Jason Statham, James Franco and Winona Ryder (L-R) star in “Homefront” (Photo Credit: Justin Lubin/Open Road Films).
Snitches Don’t Always Get Stitches
Rats are usually cowards. They tell on their comrades to avoid punishment then run to the hills to avoid retribution.
Many people from the streets say that snitches get stitches, but for Broker (Jason Statham) and his former comrades in “Homefront,” that cliché might make more sense in reverse.
In the film “Homefront,” Broker, an undercover DEA agent, infiltrates an underground meth operation. When an arrest of the drug dealers goes awry, a son is dead at the hands of a police officer and his drug dealing father is incarcerated.
To escape that lifestyle, Broker retires to the rural confines of Rayville, La. with his 10-years-old daughter Maddy (Izabela Vidovic), only to find more conflict and more threats of violence from the locals who do not accept newcomers easily.
Trying to escape a past of violence and destruction is hard for Broker and Maddy who constantly find themselves on the run from thugs and hoodlums looking to make a name for themselves in the drug game.
“Homefront” is the typical tough guy action film, but one that delves into the psyche of those affected by drugs, violence and dysfunctional families.
Sylvester Stallone (screenwriter) and Chuck Logan (novelist) do an excellent job of showing the effects that violence has on parents, children who are forced to live in hiding and/or without a parent and the toll that dysfunctional households have on our children.
The film deals with the effects that true, underworld violence has on those who are only partly affiliated with the criminal lifestyle. Often, they find themselves much more involved in the lifestyle than anticipated, desperately searching for a way out.
Although “Homefront” deals with some of the psychology behind childhood bullying, verbal spousal abuse and dating after the death of a spouse, those aspects do not take away from the gritty action and violence one expects from a Statham butt-kicking movie.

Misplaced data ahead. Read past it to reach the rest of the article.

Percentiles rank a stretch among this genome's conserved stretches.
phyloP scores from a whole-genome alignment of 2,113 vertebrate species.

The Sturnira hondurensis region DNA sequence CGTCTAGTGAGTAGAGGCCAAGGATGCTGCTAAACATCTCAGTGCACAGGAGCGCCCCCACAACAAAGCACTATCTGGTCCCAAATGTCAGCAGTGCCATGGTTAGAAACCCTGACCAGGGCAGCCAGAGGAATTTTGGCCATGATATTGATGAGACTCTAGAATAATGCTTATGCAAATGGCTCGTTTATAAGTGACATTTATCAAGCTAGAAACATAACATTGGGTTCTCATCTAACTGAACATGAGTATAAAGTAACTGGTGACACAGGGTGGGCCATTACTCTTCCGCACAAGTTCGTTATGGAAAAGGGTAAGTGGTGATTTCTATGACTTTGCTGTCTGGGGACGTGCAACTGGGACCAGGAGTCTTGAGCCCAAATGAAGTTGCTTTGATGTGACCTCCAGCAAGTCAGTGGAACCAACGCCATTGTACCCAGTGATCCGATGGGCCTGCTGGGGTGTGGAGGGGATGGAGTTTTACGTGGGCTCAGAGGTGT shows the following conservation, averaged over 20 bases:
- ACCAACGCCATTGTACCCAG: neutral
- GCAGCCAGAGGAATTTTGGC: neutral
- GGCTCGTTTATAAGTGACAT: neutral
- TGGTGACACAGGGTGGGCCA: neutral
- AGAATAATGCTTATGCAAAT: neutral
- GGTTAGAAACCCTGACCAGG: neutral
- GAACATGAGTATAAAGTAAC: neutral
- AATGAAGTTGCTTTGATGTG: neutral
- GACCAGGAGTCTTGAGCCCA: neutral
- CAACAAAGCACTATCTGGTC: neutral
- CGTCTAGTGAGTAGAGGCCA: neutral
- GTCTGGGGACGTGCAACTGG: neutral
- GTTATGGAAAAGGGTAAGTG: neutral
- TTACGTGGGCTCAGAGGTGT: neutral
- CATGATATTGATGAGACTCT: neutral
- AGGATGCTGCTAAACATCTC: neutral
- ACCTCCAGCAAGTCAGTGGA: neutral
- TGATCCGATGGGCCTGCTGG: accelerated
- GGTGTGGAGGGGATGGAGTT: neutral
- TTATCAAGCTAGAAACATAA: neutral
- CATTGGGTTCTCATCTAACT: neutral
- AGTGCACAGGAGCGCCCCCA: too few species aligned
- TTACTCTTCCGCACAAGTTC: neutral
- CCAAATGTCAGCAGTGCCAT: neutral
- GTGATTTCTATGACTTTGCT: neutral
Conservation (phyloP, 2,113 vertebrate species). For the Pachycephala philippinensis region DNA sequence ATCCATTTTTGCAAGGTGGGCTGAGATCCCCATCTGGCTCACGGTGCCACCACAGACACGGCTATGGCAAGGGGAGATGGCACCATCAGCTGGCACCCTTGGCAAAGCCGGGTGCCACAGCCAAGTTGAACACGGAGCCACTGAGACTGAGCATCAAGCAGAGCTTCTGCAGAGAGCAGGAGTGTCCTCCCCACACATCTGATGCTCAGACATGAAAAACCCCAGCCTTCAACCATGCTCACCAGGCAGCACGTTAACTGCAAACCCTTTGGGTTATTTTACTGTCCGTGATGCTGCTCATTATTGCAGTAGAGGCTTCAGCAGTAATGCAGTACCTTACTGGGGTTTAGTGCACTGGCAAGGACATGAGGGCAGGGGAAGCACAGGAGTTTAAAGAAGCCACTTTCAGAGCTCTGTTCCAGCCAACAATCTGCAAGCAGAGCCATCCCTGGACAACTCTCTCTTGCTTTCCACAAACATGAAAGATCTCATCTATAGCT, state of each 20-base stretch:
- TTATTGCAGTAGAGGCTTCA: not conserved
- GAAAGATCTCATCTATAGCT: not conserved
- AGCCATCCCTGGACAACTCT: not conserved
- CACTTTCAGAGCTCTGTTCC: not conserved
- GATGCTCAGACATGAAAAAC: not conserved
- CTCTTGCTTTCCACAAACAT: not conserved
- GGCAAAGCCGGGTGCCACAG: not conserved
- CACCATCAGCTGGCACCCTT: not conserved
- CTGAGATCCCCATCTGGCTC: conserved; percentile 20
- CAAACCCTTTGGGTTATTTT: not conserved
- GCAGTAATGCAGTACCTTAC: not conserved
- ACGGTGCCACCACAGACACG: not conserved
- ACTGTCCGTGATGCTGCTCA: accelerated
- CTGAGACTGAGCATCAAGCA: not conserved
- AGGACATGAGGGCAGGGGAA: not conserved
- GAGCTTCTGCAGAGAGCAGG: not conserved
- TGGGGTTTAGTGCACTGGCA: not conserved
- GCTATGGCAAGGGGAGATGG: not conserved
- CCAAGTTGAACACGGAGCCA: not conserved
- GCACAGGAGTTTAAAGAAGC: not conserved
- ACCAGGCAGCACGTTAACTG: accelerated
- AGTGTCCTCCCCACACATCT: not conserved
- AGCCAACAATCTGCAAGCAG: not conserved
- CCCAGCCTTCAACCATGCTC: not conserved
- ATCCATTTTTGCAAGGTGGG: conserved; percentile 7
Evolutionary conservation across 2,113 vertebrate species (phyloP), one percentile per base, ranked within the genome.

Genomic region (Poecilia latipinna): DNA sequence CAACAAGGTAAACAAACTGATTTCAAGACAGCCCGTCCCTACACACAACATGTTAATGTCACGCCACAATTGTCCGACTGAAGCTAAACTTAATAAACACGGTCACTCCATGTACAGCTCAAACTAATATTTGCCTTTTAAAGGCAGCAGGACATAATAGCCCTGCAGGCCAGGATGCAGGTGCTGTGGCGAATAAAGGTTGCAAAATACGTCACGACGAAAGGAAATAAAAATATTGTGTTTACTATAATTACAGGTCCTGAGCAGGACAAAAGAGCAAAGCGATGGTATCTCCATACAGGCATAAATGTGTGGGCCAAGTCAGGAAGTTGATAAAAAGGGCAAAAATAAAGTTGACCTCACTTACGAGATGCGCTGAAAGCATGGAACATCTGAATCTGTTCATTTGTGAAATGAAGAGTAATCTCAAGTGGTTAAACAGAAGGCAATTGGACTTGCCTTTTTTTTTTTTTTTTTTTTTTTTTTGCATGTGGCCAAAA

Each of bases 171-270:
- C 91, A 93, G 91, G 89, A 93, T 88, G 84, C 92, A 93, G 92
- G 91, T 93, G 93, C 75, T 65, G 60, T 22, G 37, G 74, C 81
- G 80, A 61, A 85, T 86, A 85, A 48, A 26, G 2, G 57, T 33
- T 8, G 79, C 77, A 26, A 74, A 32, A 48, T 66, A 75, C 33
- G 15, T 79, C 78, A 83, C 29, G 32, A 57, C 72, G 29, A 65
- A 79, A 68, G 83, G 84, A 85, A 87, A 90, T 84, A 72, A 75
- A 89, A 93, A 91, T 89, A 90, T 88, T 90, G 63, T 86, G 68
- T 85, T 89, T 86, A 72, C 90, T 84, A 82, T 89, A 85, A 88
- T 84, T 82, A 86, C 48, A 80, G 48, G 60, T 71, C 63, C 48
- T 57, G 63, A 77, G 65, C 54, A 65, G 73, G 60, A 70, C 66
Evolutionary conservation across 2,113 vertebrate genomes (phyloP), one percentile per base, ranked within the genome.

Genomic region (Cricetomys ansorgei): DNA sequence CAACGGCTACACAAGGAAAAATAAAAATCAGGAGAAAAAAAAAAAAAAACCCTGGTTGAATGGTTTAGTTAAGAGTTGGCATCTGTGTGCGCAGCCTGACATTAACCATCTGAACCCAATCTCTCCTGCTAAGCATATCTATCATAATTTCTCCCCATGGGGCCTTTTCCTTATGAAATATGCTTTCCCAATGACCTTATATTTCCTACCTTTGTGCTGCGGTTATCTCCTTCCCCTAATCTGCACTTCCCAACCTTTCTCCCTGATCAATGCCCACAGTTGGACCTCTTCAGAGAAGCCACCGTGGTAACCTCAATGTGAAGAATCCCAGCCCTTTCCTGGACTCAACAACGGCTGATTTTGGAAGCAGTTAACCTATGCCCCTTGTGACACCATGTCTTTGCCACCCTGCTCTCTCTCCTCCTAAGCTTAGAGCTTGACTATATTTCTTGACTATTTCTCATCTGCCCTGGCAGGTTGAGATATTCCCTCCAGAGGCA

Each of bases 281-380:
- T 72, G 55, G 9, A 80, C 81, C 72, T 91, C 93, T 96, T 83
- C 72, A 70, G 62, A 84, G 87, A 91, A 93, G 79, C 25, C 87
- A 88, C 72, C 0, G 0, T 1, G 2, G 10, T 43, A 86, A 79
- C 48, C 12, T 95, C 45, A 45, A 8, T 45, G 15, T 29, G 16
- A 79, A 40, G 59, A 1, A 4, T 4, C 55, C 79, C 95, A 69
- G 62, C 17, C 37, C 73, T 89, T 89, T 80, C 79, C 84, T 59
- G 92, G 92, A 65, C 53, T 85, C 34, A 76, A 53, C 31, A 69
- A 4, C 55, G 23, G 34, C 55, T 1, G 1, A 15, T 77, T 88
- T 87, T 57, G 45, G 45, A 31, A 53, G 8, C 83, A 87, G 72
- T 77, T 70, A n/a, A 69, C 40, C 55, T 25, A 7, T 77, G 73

Some of the violent action scenes will literally have moviegoers jumping out of their seats because of the suddenness and unpredictably of the violence.
The filmmakers behind “Homefront” also do a good job of making the film authentically Cajun, not overdoing Louisianan, Southern accents but infusing the film with local vernacular like “ya heard me.”
The opening and closing aerial shots of Louisiana and the Mississippi River are simply breath taking and the action scenes are shot with an aura of reality.
However, “Homefront” will leave moviegoers hanging when it comes to relationships and romance. We never really get to see if Broker finds love again after the death of his wife and whether Maddy gets that full-time female role model that is desperately needed for a girl of her age. It is obvious that Maddy spends too much time with her father as evident with her beat down of school bully Teddy Klum (Austin Craig).
Nevertheless, Broker is the one rat or snitch worth cheering for. Men will appreciate the lengths to which he is willing to go to protect his home front and to protect his young daughter. Sometimes protecting loved-ones means being willing to kill or be killed, and Broker is down for both regardless of how the streets feel about it.